Bring your own device (BYOD) is a technology trend in which businesses allow employees to use their mobile devices and tablets for work tasks, as opposed to requiring them to use company-owned devices.

According to research by Dell, 61% of Generation Y workers and 50% of people over 30 believe their personal tech tools make them more productive and effective in working environments. ~Forbes

Though the concept sounds simple on the surface, choosing to implement a BYOD policy or provide phones and tablets to its staff is a significant decision with far-reaching implications for a business’s finances, security, and network administration.

BYOD can revolutionize productivity, yet the cyber risk is ever-present. Navigate cautiously, armoring your assets.” ~ Tyson Miller, vCIO


What Exactly is BYOD?

BYOD is a company policy that permits employees to use personal devices—cell phones, USB sticks, laptops, and tablets—for work activities like writing emails, communicating with coworkers, and accessing corporate data.

The advantages of BYOD arrangements fall into two general buckets:

  • Lower cost: As businesses grow, buying work phones and other devices for each employee can become considerable. There’s the direct cost of purchasing the devices, the monthly fees of providing service, and then the expense of managing those devices throughout their lifecycle.
  • Higher productivity: Allowing people to use the devices they’re most familiar with unlocks them to work how they work best. This unlocks their creativity and, according to a recent report by Cisco, pride in their workplace.

BYOD arrangements aren’t without their downsides, though. There are significant operational and cyber risks associated with implementing BYOD policies. Companies should understand the risks and take proactive steps to manage them before letting staff use personal devices for work.

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The 5 Most Significant BYOD Risks and Issues

Companies embrace BYOD arrangements because they can lower costs, help boost morale, and even improve efficiency by allowing staff to use the technology they’re most familiar with. At the same time, there are many downsides that you need to prepare yourself for as well.


Data Leakage and Theft

Data leakage is unauthorized data transmission from within an organization to somewhere or someone outside the organization. As opposed to data theft, which is intentional, the term data leakage often refers to the process of accidentally exposing company data to people outside the organization.

Data leakage occurs on BYOD devices when there is no clear management for managing the data on those devices. Typical examples are when staff access corporate email from an unprotected device, unwittingly share sensitive information to unsecured locations (or through an unsecured channel) or use social media to post company information online.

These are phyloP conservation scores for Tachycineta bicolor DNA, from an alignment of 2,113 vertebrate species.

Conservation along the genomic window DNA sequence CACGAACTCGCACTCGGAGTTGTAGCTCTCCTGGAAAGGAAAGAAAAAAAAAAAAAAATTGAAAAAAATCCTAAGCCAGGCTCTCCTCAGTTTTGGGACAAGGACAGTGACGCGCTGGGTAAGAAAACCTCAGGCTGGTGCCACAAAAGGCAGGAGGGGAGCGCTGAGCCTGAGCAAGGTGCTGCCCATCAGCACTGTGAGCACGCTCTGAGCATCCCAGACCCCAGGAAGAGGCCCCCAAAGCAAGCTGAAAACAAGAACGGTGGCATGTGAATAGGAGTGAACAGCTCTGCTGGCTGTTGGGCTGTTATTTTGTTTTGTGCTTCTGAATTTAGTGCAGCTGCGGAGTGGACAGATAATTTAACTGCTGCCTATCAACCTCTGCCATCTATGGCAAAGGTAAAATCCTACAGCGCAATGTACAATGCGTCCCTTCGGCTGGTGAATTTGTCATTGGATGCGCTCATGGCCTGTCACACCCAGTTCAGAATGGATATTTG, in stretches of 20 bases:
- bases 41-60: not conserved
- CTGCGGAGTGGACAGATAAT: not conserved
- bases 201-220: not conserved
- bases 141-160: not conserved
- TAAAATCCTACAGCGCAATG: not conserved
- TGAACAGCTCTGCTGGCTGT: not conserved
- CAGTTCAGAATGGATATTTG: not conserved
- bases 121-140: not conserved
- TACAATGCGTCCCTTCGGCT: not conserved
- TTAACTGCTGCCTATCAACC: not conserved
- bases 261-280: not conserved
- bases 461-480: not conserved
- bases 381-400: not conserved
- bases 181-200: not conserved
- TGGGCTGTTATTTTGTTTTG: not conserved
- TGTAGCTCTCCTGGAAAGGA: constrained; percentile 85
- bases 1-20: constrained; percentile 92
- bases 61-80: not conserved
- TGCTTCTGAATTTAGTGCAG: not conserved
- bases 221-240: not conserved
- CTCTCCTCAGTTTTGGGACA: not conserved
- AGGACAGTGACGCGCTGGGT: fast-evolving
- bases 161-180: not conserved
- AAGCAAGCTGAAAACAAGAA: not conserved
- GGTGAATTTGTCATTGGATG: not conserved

Malware Infection

Businesses shouldn’t think that only desktop PCs and servers are susceptible to malware infection. Mobile malware attacks have steadily increased in recent years, with researchers warning of a 500% surge in mobile cyberattacks in 2022 alone.

Suppose you’re going to allow BYOD devices. In that case, you must plan to install security agents on each of those personal devices and educate your staff on handling business data and red flags to watch out for. Fundamental red flags to teach your team about include abnormally slow device performance, unexplained data usage, or any pop-ups or unfamiliar ads that appear.

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Lack of Oversight

When you permit staff to use company devices for work purposes, you still need to have a system for registering those devices and ensuring they connect to your company’s network and resources safely and transparently.

Any devices outside your network administrators’ control become known as “shadow IT,” it’s a major problem for businesses, exacerbating cybersecurity vulnerabilities and exposing them to non-compliance fines. Unpatched vulnerabilities, poorly designed applications, unauthorized downloads, and other behaviors make this lack of oversight a severe issue.


Regulatory Compliance Issues

In organizations where regulatory compliance is a priority, the pitfalls of a poorly implemented BYOD policy increase exponentially. HIPAA, FINRA, and PCI-DSS are just a few of the common compliance standards that lay out strict standards for who can view personally identifiable information (PII) information, how those authorized people can transmit that data, and how that data is stored.


Stolen or Lost Devices

Even when you have the best security processes and policies, an employee can still lose a device, presenting your organization with a serious challenge. The best way to mitigate this risk is to communicate a clear set of expectations for reporting lost devices and having tools to allow technical staff to wipe company info off misplaced computers remotely.